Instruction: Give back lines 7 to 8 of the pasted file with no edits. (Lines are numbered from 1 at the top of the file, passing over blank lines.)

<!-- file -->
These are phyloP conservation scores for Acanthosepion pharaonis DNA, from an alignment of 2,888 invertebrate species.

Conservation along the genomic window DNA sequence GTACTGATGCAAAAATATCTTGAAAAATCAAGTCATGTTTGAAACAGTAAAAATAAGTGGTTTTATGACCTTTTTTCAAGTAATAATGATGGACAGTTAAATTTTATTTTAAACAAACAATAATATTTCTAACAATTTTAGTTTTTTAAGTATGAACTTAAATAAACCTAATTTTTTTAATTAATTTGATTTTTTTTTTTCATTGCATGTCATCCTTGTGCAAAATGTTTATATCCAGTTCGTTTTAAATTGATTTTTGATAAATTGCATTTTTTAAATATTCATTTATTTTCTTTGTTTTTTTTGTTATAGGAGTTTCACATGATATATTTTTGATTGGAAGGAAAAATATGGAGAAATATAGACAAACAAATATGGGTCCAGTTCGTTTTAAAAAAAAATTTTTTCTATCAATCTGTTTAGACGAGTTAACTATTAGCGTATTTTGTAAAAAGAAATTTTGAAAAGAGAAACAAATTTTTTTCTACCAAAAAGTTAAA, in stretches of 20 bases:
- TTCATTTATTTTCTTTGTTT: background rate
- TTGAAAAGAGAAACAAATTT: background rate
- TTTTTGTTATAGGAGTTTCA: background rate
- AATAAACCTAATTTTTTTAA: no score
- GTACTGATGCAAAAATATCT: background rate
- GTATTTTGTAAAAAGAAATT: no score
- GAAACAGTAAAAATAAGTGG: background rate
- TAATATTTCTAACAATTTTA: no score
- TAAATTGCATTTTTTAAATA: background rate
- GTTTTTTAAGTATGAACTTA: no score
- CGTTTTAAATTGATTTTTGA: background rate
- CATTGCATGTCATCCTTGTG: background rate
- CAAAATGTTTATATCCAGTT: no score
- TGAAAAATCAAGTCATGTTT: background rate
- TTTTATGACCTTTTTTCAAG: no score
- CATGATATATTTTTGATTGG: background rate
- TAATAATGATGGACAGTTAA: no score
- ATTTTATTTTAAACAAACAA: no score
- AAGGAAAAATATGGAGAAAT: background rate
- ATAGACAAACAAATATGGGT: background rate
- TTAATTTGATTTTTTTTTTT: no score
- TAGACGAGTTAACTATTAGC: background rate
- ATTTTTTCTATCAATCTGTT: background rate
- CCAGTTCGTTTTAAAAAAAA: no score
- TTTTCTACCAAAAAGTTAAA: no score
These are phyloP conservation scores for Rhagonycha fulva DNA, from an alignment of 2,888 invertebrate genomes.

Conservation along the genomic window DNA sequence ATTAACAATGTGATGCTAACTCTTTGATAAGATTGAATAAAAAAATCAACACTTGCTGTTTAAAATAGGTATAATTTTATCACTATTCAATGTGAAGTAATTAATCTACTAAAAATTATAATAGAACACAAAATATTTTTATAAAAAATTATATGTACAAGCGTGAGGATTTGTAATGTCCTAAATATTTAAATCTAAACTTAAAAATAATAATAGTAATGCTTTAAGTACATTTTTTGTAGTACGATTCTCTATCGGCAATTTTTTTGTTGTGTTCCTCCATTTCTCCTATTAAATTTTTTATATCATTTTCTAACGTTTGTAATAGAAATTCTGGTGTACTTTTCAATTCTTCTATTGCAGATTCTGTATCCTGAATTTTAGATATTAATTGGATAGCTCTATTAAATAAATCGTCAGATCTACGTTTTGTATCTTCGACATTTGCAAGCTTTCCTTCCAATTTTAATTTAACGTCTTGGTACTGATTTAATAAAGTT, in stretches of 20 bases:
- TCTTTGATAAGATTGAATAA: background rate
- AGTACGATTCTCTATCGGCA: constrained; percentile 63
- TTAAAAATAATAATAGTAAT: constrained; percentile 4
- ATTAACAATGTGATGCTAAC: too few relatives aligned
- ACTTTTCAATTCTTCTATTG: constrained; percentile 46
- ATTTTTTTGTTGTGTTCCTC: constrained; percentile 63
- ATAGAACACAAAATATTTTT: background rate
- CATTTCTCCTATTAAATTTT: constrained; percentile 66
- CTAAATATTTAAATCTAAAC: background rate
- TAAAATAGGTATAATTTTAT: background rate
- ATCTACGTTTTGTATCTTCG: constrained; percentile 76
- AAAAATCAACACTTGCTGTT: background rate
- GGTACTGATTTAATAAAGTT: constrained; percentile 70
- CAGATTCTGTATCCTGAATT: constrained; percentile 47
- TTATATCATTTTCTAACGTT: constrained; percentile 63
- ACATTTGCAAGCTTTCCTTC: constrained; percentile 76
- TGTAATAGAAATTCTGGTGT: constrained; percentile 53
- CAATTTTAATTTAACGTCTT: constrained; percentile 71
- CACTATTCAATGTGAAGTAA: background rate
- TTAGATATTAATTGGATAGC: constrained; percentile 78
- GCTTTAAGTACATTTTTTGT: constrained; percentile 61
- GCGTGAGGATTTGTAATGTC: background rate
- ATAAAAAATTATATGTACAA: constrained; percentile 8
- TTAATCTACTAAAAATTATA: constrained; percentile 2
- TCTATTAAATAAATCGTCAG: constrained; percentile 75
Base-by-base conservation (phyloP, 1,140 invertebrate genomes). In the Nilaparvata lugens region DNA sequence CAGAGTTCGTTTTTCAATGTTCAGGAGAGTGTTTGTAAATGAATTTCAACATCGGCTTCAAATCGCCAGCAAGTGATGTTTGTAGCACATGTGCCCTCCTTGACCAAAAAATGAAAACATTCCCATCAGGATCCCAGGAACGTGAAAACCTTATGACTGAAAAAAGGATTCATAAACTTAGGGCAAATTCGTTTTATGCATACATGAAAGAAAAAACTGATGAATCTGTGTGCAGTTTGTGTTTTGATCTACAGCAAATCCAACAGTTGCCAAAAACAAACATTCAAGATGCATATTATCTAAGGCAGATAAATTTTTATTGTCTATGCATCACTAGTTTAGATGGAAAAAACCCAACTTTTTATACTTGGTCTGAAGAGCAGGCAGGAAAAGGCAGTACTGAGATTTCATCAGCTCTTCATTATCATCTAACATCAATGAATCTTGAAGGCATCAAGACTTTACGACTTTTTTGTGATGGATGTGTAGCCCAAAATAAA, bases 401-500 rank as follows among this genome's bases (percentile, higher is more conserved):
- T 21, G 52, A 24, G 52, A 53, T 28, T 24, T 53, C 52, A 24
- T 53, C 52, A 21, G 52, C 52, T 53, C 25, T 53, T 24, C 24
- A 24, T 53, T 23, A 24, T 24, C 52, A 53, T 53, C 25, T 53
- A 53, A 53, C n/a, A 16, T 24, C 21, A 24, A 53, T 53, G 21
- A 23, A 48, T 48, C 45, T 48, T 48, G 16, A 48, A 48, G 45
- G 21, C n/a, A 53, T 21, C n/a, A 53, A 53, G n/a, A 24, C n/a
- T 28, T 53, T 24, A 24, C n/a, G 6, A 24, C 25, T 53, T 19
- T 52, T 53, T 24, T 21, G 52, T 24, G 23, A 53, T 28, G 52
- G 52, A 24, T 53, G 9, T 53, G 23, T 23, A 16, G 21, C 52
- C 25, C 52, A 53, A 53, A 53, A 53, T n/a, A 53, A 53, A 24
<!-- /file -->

- GTACTGATGCAAAAATATCT: background rate
- GTATTTTGTAAAAAGAAATT: no score